These are the ten biggest names in the S&P Metals & Mining ETF, XME:
No one talks about these stocks because they’re boring companies in filthy businesses in a world of subpar global GDP growth and collapsed cross-border trade. This has been the case for a long time as China has sought to reorient its economy away from massive infrastructure projects and the west dabbled in austerity policies.
But now China has turned back on the spigots and developed economies in the west are talking loudly about fiscal stimulus instead of relying on their respective central banks to put themselves over the hump. In the meanwhile, mining and grinding capacity has shrunk around the world as both projects and equipment have been neglected.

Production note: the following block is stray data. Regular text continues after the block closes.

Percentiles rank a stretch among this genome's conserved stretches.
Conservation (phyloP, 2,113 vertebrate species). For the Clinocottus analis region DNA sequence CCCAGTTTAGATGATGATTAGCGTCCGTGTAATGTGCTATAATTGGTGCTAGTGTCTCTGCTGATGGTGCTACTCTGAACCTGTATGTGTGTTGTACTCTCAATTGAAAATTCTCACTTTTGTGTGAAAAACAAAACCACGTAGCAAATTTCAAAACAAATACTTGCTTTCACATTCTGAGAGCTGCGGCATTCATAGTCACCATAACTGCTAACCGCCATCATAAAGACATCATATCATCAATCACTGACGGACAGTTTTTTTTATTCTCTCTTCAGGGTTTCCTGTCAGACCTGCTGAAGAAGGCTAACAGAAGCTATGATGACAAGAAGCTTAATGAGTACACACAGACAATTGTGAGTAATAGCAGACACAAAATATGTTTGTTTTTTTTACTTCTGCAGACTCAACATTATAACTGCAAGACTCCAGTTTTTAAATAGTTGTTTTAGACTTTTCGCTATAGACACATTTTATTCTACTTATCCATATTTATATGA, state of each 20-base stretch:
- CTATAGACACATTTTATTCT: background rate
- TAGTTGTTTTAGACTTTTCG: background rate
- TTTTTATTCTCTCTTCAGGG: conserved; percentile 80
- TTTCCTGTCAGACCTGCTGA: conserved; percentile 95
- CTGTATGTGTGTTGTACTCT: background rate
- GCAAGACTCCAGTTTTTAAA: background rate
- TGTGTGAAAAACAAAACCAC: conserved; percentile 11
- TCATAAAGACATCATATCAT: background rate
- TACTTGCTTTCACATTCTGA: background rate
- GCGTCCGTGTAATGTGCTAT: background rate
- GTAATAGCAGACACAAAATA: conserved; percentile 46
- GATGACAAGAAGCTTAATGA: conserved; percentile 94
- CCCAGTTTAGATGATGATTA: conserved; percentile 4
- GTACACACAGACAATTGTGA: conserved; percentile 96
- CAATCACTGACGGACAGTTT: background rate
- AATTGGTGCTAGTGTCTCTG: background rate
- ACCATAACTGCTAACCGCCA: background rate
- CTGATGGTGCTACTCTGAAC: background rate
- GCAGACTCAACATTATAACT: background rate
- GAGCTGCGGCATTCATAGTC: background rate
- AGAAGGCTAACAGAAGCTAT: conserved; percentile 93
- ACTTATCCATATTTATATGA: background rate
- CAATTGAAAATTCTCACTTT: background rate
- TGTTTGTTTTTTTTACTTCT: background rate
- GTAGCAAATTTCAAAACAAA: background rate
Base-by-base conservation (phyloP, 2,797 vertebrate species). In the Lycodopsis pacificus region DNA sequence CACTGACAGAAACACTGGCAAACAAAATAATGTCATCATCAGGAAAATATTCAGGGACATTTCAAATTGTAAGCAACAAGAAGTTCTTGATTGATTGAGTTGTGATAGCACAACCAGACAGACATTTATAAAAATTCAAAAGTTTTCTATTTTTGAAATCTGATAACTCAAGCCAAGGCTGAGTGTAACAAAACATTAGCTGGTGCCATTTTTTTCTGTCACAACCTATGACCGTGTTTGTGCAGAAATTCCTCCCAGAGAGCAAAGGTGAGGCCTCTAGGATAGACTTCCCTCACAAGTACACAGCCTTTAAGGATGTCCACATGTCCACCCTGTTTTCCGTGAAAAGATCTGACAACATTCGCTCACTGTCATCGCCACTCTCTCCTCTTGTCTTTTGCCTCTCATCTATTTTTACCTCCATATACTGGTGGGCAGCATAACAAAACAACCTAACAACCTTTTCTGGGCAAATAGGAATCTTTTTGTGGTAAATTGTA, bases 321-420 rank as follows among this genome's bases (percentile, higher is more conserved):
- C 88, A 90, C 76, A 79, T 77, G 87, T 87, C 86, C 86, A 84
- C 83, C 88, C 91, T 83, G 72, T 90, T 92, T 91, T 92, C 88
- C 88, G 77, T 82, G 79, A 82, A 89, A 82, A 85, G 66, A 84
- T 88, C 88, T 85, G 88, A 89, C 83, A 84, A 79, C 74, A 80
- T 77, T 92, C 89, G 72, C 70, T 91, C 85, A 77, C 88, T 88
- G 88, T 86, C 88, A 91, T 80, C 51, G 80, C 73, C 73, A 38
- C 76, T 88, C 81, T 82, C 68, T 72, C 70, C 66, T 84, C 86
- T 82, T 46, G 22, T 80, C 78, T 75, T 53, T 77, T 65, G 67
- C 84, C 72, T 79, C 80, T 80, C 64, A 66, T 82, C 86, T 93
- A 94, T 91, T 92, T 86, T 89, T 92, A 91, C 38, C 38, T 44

It’s worth looking at price action when considering whether or not the market is now reconsidering its deflationary funk and the certainty about endless supply gluts.
In absolute performance, the XME has posted an average annual decline of 8.5% over the last 3 and 5 year periods. It’s lost 3% a year over the last decade, which is unbelievably bad.
But year to date the XME is up 79%, in absolute terms. The more interesting story is what happens when you look at it relative to the S&P 500.
Below, my ratio chart of the XME vs the SPY. Ten years of underperformance. A long-term downtrend now being snapped, the year to date gains being consolidated. RSI confirming strength.